Reflections on A Life of Collaboration

Jean-Paul Issi reflects on his lifelong collaboration with Millie and Gene.
by Jean-Paul Issi
Updated Jun 13, 2018 (1 Older Version)chevron-down
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Reflections on A Life of Collaboration
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Jean-Paul Issi
Reflections on the Life of Millie Dresselhaus

As I sit down to write these lines, and as I recount almost fifty years of a long-term, intense scientific collaboration and a warm friendship — I feel a sense of consolation and warmth, since Millie’s memory was continuously, vividly present in my mind.

At the time of my first meeting with Millie in 1970, I was a freshly nominated professor, while she was already a confirmed scientist with a wide international reputation for her seminal work in Solid State Physics.

Let me quote Millie to describe this first chance encounter:

“…In 1970, I was invited to give a talk on our new findings relevant to the electronic structure and Fermi surface in the Group V semimetals at an International Conference on Semimetals and Narrow Gap Semiconductors in Dallas, Texas. After registering for the conference and getting my registration badge, I took a bus to hear a concert of the Dallas Symphony with Janos Starker as cello soloist. On the same bus was a man with a similar badge, who was also going to the same concert. This man was Jean-Paul Issi, who, twenty years later, provided the introduction to John Stockholm at the restaurant outside Brussels, after a long history of fruitful collaborative research with the Dresselhaus group on the electronic and thermal properties of the group V semimetals, graphite, and related materials. It was quite remarkable how this fruitful collaboration started through the random meeting of two strangers on a bus in Dallas, Texas.” (M. S. Dresselhaus, Careers in Thermoelectricity, Proceedings ICT 98)

Since that first meeting, I used to visit the US three to four times a year. At almost every trip, I used to stop in Boston and visit Millie at MIT or at her home in Arlington. To ensure we were not disrupted too often, in our discussions, we used to schedule our MIT meetings for Sundays. Some of her students were around, but not many others were. Even so, the phone was always ringing in her office in Building 13.

A meeting with Millie, Gene, and Peter Eklund in Trieste, 1981
A meeting with Millie, Gene, and Peter Eklund in Trieste, 1981

In Arlington, during my visits to the Dresselhaus’ home, science and music were always present at the rendez-vous. And this was no accident; it’s very much in keeping with Millie’s interests. I was often delighted, when invited to her home, to hear a concert with each member of the family playing an instrument. It meant I started my day with Heisenberg's uncertainties, and ended it with classic music.

I will not try, here, to outline the impressive scientific contribution that Millie made to science. I will content myself with describing, by means of a few examples, her early contribution to the development of our knowledge on semimetal physics, more particularly graphite, its intercalation compounds, and bismuth. Through these examples, it will become apparent how Millie began her pioneering work by unveiling the mysteries of the electronic band structure of these materials, and how she then made her decisive incursion into the nanoworld. I will refrain from speaking about many other topics, as well as on her more recent outstanding contributions to the field of nanocarbons, which will be discussed in detail by other contributors to this issue.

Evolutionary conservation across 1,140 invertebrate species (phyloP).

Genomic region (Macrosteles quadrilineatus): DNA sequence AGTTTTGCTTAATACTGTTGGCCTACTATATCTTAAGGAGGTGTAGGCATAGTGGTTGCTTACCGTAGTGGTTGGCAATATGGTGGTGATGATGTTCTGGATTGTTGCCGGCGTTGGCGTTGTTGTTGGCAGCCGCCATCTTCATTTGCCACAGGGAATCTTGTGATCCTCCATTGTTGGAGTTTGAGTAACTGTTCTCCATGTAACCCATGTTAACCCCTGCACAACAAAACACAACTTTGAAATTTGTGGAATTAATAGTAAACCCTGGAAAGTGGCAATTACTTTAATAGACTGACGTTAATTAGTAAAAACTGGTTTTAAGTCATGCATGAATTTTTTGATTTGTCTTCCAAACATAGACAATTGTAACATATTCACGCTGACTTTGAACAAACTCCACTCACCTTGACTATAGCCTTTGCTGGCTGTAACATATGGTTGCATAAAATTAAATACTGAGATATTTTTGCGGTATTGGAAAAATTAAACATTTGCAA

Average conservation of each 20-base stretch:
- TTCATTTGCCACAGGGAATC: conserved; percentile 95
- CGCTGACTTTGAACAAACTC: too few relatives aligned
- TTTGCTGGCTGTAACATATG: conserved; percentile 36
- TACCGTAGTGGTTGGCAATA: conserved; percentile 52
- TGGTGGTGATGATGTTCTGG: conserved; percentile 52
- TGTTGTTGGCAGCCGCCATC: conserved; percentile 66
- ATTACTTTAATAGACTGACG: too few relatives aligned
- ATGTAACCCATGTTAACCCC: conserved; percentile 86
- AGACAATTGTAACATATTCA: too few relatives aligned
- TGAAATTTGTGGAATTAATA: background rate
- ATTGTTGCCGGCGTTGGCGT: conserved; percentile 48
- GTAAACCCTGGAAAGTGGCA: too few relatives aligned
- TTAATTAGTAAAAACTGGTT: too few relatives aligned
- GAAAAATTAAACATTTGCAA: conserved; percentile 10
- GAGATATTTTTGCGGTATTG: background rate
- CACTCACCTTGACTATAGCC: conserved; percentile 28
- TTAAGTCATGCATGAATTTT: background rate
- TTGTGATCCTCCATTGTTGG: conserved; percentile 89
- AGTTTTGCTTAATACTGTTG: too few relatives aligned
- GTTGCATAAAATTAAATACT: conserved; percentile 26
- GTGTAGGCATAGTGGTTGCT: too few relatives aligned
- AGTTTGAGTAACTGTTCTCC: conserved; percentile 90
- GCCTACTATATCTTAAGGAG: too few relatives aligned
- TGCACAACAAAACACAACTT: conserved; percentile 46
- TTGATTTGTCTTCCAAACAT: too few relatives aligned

My story starts in the sixties, when Millie contributed to improve the models for the electronic band structure of graphite that had been recently developed. Then, she focused on the electronic structure of group V semimetals, to which she made a decisive contribution. Indeed, at a time when magneto-optics were still in their infancy, she used this powerful technique for the determination of the electronic structure of semiconductors and semimetals, adding a lot to our understanding of these materials.

Soon after our first meeting in Dallas, I visited her at MIT in the early 1970’s, and that was when Millie and Gene invited me to their home in Arlington for the very first time. I remember the interesting discussions I had with Gene, while walking around the pond near their house. From that day onwards, Gene always played an active role in our meetings and discussions. After our walk, I returned to their home, and that was when I was given my first demonstration of Millie’s outstanding ability to solve a scientific problem. I asked her if she could perform magneto-optic measurements in bismuth at high temperatures, since this data was needed to know about the temperature-dependent band structure. To my surprise, she immediately said, “yes — why don’t we try it and extend our experiments to higher temperatures?” This was much to my surprise, because, for basic reasons, low-temperatures are needed for this purpose, since the charge carriers must have large mean free paths. This was my introduction to the powerful combination of innovation and determination that was Millie. A few years later, her joint work with Mario Vecchi and Emilio Mendez solved the problem, and the temperature variation of the band parameters was made available up to room temperature. These measurements were successfully performed for the first time.

Indeed, almost every major stride in the development of Solid State Physics, to which Millie contributed so intensively to its present maturity, has witnessed the touch of her pioneering and exuberant activity.

I remember attending her invited talk at the Dallas conference, cited above, where she overviewed the state of the art about the electronic band structure of group V semimetals. It was the first comprehensive review on the subject.

Meeting with Millie at a conference in Trieste
Meeting with Millie at a conference in Trieste

One of the numerous meetings that she organized was the Erice summer school on intercalation compounds, where she gave an overview on the subject that I found particularly interesting, since she used a global approach to speak about “deliberately structured materials”. She was essentially comparing these compounds to semiconducting superlattices. This global view is characteristic of the way Millie tackled scientific problems. Her wide scientific knowledge allowed her to take some distance with respect to a specific problem and attack it whilst having in mind the global context in which it should be situated.